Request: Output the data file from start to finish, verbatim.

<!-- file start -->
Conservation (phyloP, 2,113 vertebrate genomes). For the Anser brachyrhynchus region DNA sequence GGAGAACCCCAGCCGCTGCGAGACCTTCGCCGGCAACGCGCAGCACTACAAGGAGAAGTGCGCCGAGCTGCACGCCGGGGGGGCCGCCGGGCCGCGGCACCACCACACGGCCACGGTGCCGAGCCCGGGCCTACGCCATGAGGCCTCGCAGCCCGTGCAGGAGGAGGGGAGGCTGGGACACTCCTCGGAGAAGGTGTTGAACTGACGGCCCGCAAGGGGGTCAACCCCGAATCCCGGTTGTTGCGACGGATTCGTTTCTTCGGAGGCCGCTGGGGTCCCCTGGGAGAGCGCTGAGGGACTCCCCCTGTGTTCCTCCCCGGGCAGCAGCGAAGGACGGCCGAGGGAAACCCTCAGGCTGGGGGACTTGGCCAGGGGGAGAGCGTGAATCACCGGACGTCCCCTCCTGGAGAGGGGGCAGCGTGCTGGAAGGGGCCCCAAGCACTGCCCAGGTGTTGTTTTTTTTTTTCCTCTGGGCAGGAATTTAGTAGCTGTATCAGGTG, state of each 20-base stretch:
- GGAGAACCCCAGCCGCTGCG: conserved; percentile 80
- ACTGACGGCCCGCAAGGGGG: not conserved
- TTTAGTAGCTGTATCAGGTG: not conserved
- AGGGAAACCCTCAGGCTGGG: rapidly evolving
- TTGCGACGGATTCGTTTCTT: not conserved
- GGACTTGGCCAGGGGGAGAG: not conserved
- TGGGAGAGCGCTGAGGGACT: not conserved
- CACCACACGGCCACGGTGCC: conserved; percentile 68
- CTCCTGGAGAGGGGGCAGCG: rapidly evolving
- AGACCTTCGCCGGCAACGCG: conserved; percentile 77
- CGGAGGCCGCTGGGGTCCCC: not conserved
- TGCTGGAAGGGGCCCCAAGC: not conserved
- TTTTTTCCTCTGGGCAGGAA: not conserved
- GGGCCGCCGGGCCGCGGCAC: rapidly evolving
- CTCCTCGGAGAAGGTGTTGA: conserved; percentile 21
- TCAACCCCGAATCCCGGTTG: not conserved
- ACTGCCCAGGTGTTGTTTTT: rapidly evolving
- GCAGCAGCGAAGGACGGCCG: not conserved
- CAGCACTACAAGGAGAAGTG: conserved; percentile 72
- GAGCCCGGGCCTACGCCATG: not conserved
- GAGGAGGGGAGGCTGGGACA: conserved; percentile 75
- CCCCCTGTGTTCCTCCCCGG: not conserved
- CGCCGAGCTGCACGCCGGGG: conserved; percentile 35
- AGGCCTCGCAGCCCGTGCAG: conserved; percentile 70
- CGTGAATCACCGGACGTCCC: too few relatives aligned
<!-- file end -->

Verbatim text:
Conservation (phyloP, 2,113 vertebrate genomes). For the Anser brachyrhynchus region DNA sequence GGAGAACCCCAGCCGCTGCGAGACCTTCGCCGGCAACGCGCAGCACTACAAGGAGAAGTGCGCCGAGCTGCACGCCGGGGGGGCCGCCGGGCCGCGGCACCACCACACGGCCACGGTGCCGAGCCCGGGCCTACGCCATGAGGCCTCGCAGCCCGTGCAGGAGGAGGGGAGGCTGGGACACTCCTCGGAGAAGGTGTTGAACTGACGGCCCGCAAGGGGGTCAACCCCGAATCCCGGTTGTTGCGACGGATTCGTTTCTTCGGAGGCCGCTGGGGTCCCCTGGGAGAGCGCTGAGGGACTCCCCCTGTGTTCCTCCCCGGGCAGCAGCGAAGGACGGCCGAGGGAAACCCTCAGGCTGGGGGACTTGGCCAGGGGGAGAGCGTGAATCACCGGACGTCCCCTCCTGGAGAGGGGGCAGCGTGCTGGAAGGGGCCCCAAGCACTGCCCAGGTGTTGTTTTTTTTTTTCCTCTGGGCAGGAATTTAGTAGCTGTATCAGGTG, state of each 20-base stretch:
- GGAGAACCCCAGCCGCTGCG: conserved; percentile 80
- ACTGACGGCCCGCAAGGGGG: not conserved
- TTTAGTAGCTGTATCAGGTG: not conserved
- AGGGAAACCCTCAGGCTGGG: rapidly evolving
- TTGCGACGGATTCGTTTCTT: not conserved
- GGACTTGGCCAGGGGGAGAG: not conserved
- TGGGAGAGCGCTGAGGGACT: not conserved
- CACCACACGGCCACGGTGCC: conserved; percentile 68
- CTCCTGGAGAGGGGGCAGCG: rapidly evolving
- AGACCTTCGCCGGCAACGCG: conserved; percentile 77
- CGGAGGCCGCTGGGGTCCCC: not conserved
- TGCTGGAAGGGGCCCCAAGC: not conserved
- TTTTTTCCTCTGGGCAGGAA: not conserved
- GGGCCGCCGGGCCGCGGCAC: rapidly evolving
- CTCCTCGGAGAAGGTGTTGA: conserved; percentile 21
- TCAACCCCGAATCCCGGTTG: not conserved
- ACTGCCCAGGTGTTGTTTTT: rapidly evolving
- GCAGCAGCGAAGGACGGCCG: not conserved
- CAGCACTACAAGGAGAAGTG: conserved; percentile 72
- GAGCCCGGGCCTACGCCATG: not conserved
- GAGGAGGGGAGGCTGGGACA: conserved; percentile 75
- CCCCCTGTGTTCCTCCCCGG: not conserved
- CGCCGAGCTGCACGCCGGGG: conserved; percentile 35
- AGGCCTCGCAGCCCGTGCAG: conserved; percentile 70
- CGTGAATCACCGGACGTCCC: too few relatives aligned